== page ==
• Sun
  • Dec 28, 2014
  • Updated: 6:54am

Rethink needed on welfare policy

PUBLISHED : Tuesday, 10 January, 2012, 12:00am
UPDATED : Tuesday, 10 January, 2012, 12:00am

Hong Kong has never considered itself to be a 'welfare society', despite the provision of public housing, cheap medical care, and a range of benefits for people in need. This has much to do with our city's reputation as a freewheeling centre of capitalism and a place where people make their own way in the world. But as people's expectations have risen, so has the pressure on the government to do more. A minimum-wage bill has been passed and welfare budgets expanded. The wealth gap, however, remains a major concern and the change of chief executive this year has opened a window for more demands to be made.

The spotlight has turned to our chief executive hopefuls, who are under pressure to provide better policies to help people in need, promote self-reliance rather than dependence, and create a truly caring society.

This is not easy, especially as the community has come to expect handouts such as the HK$6,000 payment announced last year under strong public pressure. And the handsome budget surpluses in recent years have made bonus welfare payments and rent waivers the norm rather than the exception. The philosophy of self-reliance and a safety net for those in real need has given way to a more populist approach to welfare. The rise of powerful trade unions and politicians standing for grass-roots interests has added to the pressure. Chief executive election front runner Leung Chun-ying has proposed bigger cash handouts for elderly people who pass a means test, despite the financial burden that may cause in a rapidly ageing society like Hong Kong.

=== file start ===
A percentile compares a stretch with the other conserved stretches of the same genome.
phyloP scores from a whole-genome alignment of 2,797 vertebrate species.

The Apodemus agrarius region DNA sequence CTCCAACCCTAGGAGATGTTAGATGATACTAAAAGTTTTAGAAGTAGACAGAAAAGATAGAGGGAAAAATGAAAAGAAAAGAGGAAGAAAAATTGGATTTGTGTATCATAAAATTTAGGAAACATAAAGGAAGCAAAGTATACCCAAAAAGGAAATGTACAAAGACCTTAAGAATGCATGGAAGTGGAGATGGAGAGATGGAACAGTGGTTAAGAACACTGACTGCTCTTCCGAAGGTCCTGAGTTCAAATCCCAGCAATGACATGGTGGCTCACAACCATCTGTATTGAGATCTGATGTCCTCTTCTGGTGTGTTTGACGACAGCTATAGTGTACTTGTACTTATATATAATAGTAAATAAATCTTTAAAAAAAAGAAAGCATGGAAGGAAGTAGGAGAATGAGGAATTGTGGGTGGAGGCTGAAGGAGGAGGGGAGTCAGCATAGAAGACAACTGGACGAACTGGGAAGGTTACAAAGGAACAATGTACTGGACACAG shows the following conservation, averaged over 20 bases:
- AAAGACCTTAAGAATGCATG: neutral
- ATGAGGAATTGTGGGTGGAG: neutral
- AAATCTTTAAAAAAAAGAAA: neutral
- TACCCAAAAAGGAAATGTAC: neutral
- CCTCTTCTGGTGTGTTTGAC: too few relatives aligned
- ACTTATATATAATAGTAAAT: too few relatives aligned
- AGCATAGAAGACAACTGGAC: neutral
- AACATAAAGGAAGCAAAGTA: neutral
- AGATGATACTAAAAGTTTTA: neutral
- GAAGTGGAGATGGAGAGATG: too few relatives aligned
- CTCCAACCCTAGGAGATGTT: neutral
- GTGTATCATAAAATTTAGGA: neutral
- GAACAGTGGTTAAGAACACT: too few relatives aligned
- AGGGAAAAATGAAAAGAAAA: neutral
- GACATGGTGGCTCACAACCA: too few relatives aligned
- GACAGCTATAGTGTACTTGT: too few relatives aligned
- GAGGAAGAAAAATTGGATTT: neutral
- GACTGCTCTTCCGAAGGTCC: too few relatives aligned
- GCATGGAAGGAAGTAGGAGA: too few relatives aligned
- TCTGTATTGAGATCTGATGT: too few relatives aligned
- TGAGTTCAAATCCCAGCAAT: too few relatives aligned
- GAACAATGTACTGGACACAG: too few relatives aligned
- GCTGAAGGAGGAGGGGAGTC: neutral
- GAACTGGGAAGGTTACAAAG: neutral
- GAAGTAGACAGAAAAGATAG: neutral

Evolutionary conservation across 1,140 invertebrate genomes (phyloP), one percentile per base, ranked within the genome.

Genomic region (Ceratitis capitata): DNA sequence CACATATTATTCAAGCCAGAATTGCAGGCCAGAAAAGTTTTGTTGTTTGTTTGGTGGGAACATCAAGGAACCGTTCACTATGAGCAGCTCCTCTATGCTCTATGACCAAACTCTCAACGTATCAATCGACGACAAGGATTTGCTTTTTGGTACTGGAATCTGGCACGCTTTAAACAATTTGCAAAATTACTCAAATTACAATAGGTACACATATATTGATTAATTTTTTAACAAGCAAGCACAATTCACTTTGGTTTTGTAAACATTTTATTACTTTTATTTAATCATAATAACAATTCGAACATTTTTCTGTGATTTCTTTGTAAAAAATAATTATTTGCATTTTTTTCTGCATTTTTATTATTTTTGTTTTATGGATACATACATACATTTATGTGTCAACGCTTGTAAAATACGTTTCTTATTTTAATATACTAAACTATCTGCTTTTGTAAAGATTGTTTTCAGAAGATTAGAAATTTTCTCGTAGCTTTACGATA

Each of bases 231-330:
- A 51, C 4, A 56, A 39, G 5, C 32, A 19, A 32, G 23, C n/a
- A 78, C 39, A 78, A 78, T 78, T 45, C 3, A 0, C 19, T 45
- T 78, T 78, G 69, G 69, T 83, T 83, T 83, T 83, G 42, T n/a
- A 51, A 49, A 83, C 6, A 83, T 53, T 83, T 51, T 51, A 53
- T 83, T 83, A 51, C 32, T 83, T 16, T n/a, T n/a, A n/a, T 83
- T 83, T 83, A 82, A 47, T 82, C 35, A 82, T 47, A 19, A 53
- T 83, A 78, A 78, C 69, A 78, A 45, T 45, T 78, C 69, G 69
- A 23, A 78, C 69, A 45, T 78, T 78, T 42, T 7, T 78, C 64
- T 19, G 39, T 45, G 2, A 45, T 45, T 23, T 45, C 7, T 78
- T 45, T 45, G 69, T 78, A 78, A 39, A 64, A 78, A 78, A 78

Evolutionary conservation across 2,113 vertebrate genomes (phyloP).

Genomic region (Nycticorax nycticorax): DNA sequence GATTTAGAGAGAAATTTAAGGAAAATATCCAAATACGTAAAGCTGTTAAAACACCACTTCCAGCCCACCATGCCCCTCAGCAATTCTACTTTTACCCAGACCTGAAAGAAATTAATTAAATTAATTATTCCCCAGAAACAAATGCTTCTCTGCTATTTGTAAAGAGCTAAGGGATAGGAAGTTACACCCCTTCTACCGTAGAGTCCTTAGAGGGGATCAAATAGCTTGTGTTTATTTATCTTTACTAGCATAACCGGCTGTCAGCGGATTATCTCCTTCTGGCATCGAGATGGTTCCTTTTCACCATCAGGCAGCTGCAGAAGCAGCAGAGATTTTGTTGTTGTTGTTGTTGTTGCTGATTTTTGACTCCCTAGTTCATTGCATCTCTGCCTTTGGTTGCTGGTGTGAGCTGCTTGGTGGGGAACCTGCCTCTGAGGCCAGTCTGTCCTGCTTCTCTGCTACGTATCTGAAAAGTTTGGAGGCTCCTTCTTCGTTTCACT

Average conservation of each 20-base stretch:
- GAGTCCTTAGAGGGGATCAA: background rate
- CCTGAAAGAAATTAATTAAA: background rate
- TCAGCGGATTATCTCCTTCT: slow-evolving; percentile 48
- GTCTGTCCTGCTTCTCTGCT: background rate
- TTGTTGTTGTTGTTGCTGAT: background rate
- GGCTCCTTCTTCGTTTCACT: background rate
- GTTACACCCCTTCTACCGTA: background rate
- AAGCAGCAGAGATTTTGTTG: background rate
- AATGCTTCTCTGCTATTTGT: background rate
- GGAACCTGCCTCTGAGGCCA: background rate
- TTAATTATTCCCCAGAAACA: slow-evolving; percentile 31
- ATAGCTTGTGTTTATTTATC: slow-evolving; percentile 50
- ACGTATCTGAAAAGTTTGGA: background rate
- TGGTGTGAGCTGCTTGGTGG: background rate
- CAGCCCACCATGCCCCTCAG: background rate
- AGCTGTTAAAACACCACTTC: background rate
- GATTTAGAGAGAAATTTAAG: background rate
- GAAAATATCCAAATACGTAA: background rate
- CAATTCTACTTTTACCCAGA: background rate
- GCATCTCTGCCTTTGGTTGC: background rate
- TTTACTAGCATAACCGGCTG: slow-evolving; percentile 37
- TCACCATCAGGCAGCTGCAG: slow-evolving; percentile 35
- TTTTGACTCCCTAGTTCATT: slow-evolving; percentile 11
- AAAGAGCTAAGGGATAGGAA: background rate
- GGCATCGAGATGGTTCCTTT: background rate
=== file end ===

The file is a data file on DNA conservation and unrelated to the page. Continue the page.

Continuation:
The candidates' platform on welfare remains patchy so far. But Leung and his rival Henry Tang Ying-yen appear to be well aware of the threat to social stability if issues like income inequality and the lack of upward mobility are not tackled. Leung suggested restoring the commission on poverty led by Tang, apparently targeting the perceived failings of that commission.

Tang, meanwhile, proposed two new commissions, to take better care of the needs of middle-class people and to help those on low incomes climb the social ladder. Exactly how effective it would be remains to be seen. But in order to succeed these commissions would have to be more than mere talking shops. New thinking is required.

hanks to more generous recurrent public welfare spending, up from an annual HK$19.5 billion in 1997 to HK$42 billion this year, the range of social services and subsidies for the needy have been increased. As society becomes more affluent, people deserve better care and benefits. But public money should be well spent. Instead of promising higher payments or wider services, there is a strong case for a critical review of our decades-old welfare policy.

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